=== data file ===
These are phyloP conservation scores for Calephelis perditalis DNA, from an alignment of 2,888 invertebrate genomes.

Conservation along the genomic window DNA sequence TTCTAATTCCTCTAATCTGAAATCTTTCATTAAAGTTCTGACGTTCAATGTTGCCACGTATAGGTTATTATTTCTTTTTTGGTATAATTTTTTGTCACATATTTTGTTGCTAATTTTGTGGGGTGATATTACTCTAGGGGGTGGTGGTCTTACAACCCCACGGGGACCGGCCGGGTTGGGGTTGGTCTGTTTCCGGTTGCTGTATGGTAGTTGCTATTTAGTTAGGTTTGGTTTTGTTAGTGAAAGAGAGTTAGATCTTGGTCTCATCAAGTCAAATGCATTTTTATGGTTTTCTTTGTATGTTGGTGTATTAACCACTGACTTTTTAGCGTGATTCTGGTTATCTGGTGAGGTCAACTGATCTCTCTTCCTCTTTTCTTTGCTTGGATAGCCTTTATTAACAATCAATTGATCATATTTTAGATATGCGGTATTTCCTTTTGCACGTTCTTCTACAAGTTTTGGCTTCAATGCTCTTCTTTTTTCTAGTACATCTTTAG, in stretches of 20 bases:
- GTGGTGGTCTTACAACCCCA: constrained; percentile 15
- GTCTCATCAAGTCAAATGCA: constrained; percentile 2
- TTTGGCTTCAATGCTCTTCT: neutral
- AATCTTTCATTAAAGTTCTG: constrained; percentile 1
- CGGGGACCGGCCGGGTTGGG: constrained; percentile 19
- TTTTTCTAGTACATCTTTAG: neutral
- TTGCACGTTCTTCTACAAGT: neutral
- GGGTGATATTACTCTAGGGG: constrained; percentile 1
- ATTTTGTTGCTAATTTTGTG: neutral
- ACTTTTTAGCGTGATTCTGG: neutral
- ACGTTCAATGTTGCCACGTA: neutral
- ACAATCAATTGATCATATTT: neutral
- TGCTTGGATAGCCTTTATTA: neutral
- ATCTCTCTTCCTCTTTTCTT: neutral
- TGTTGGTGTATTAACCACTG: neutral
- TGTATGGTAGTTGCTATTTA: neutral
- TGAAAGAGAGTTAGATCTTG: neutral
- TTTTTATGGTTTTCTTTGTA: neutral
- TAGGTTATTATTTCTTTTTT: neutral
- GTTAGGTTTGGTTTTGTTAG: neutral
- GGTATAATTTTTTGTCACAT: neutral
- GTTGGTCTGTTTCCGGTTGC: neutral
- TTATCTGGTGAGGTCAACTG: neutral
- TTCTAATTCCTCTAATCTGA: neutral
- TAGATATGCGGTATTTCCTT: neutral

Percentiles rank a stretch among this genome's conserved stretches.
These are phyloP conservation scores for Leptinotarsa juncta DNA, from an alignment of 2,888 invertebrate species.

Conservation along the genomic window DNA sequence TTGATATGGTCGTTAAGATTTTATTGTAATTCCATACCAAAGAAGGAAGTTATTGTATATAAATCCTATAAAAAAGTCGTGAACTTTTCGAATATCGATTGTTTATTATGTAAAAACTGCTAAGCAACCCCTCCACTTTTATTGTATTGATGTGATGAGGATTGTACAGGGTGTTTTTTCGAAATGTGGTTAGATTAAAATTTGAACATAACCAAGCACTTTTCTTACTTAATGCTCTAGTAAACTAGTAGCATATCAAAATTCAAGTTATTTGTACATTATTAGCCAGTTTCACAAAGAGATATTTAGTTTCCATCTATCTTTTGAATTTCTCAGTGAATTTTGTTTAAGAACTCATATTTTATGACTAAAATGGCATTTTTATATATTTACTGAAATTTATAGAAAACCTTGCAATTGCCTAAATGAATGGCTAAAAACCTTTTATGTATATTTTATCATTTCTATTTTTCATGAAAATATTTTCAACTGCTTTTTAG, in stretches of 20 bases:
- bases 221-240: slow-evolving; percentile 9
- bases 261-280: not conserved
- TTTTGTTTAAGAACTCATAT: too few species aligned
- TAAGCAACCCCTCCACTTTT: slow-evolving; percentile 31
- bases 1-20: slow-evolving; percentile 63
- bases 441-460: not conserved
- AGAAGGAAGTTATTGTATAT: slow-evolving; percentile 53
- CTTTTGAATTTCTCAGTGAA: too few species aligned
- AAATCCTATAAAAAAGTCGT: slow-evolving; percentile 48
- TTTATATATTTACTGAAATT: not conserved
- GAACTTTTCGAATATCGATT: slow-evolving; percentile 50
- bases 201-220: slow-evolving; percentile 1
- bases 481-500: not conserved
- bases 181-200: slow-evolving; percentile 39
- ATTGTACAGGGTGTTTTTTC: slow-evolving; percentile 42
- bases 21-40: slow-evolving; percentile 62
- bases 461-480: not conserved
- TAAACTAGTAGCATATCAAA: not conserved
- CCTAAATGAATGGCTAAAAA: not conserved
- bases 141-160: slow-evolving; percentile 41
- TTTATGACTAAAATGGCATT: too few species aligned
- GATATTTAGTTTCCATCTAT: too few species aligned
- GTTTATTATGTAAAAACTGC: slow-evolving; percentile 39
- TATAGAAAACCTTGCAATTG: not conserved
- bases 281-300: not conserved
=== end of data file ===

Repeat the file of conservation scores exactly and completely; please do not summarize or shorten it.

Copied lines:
These are phyloP conservation scores for Calephelis perditalis DNA, from an alignment of 2,888 invertebrate genomes.

Conservation along the genomic window DNA sequence TTCTAATTCCTCTAATCTGAAATCTTTCATTAAAGTTCTGACGTTCAATGTTGCCACGTATAGGTTATTATTTCTTTTTTGGTATAATTTTTTGTCACATATTTTGTTGCTAATTTTGTGGGGTGATATTACTCTAGGGGGTGGTGGTCTTACAACCCCACGGGGACCGGCCGGGTTGGGGTTGGTCTGTTTCCGGTTGCTGTATGGTAGTTGCTATTTAGTTAGGTTTGGTTTTGTTAGTGAAAGAGAGTTAGATCTTGGTCTCATCAAGTCAAATGCATTTTTATGGTTTTCTTTGTATGTTGGTGTATTAACCACTGACTTTTTAGCGTGATTCTGGTTATCTGGTGAGGTCAACTGATCTCTCTTCCTCTTTTCTTTGCTTGGATAGCCTTTATTAACAATCAATTGATCATATTTTAGATATGCGGTATTTCCTTTTGCACGTTCTTCTACAAGTTTTGGCTTCAATGCTCTTCTTTTTTCTAGTACATCTTTAG, in stretches of 20 bases:
- GTGGTGGTCTTACAACCCCA: constrained; percentile 15
- GTCTCATCAAGTCAAATGCA: constrained; percentile 2
- TTTGGCTTCAATGCTCTTCT: neutral
- AATCTTTCATTAAAGTTCTG: constrained; percentile 1
- CGGGGACCGGCCGGGTTGGG: constrained; percentile 19
- TTTTTCTAGTACATCTTTAG: neutral
- TTGCACGTTCTTCTACAAGT: neutral
- GGGTGATATTACTCTAGGGG: constrained; percentile 1
- ATTTTGTTGCTAATTTTGTG: neutral
- ACTTTTTAGCGTGATTCTGG: neutral
- ACGTTCAATGTTGCCACGTA: neutral
- ACAATCAATTGATCATATTT: neutral
- TGCTTGGATAGCCTTTATTA: neutral
- ATCTCTCTTCCTCTTTTCTT: neutral
- TGTTGGTGTATTAACCACTG: neutral
- TGTATGGTAGTTGCTATTTA: neutral
- TGAAAGAGAGTTAGATCTTG: neutral
- TTTTTATGGTTTTCTTTGTA: neutral
- TAGGTTATTATTTCTTTTTT: neutral
- GTTAGGTTTGGTTTTGTTAG: neutral
- GGTATAATTTTTTGTCACAT: neutral
- GTTGGTCTGTTTCCGGTTGC: neutral
- TTATCTGGTGAGGTCAACTG: neutral
- TTCTAATTCCTCTAATCTGA: neutral
- TAGATATGCGGTATTTCCTT: neutral

Percentiles rank a stretch among this genome's conserved stretches.
These are phyloP conservation scores for Leptinotarsa juncta DNA, from an alignment of 2,888 invertebrate species.

Conservation along the genomic window DNA sequence TTGATATGGTCGTTAAGATTTTATTGTAATTCCATACCAAAGAAGGAAGTTATTGTATATAAATCCTATAAAAAAGTCGTGAACTTTTCGAATATCGATTGTTTATTATGTAAAAACTGCTAAGCAACCCCTCCACTTTTATTGTATTGATGTGATGAGGATTGTACAGGGTGTTTTTTCGAAATGTGGTTAGATTAAAATTTGAACATAACCAAGCACTTTTCTTACTTAATGCTCTAGTAAACTAGTAGCATATCAAAATTCAAGTTATTTGTACATTATTAGCCAGTTTCACAAAGAGATATTTAGTTTCCATCTATCTTTTGAATTTCTCAGTGAATTTTGTTTAAGAACTCATATTTTATGACTAAAATGGCATTTTTATATATTTACTGAAATTTATAGAAAACCTTGCAATTGCCTAAATGAATGGCTAAAAACCTTTTATGTATATTTTATCATTTCTATTTTTCATGAAAATATTTTCAACTGCTTTTTAG, in stretches of 20 bases:
- bases 221-240: slow-evolving; percentile 9
- bases 261-280: not conserved
- TTTTGTTTAAGAACTCATAT: too few species aligned
- TAAGCAACCCCTCCACTTTT: slow-evolving; percentile 31
- bases 1-20: slow-evolving; percentile 63
- bases 441-460: not conserved
- AGAAGGAAGTTATTGTATAT: slow-evolving; percentile 53
- CTTTTGAATTTCTCAGTGAA: too few species aligned
- AAATCCTATAAAAAAGTCGT: slow-evolving; percentile 48
- TTTATATATTTACTGAAATT: not conserved
- GAACTTTTCGAATATCGATT: slow-evolving; percentile 50
- bases 201-220: slow-evolving; percentile 1
- bases 481-500: not conserved
- bases 181-200: slow-evolving; percentile 39
- ATTGTACAGGGTGTTTTTTC: slow-evolving; percentile 42
- bases 21-40: slow-evolving; percentile 62
- bases 461-480: not conserved
- TAAACTAGTAGCATATCAAA: not conserved
- CCTAAATGAATGGCTAAAAA: not conserved
- bases 141-160: slow-evolving; percentile 41
- TTTATGACTAAAATGGCATT: too few species aligned
- GATATTTAGTTTCCATCTAT: too few species aligned
- GTTTATTATGTAAAAACTGC: slow-evolving; percentile 39
- TATAGAAAACCTTGCAATTG: not conserved
- bases 281-300: not conserved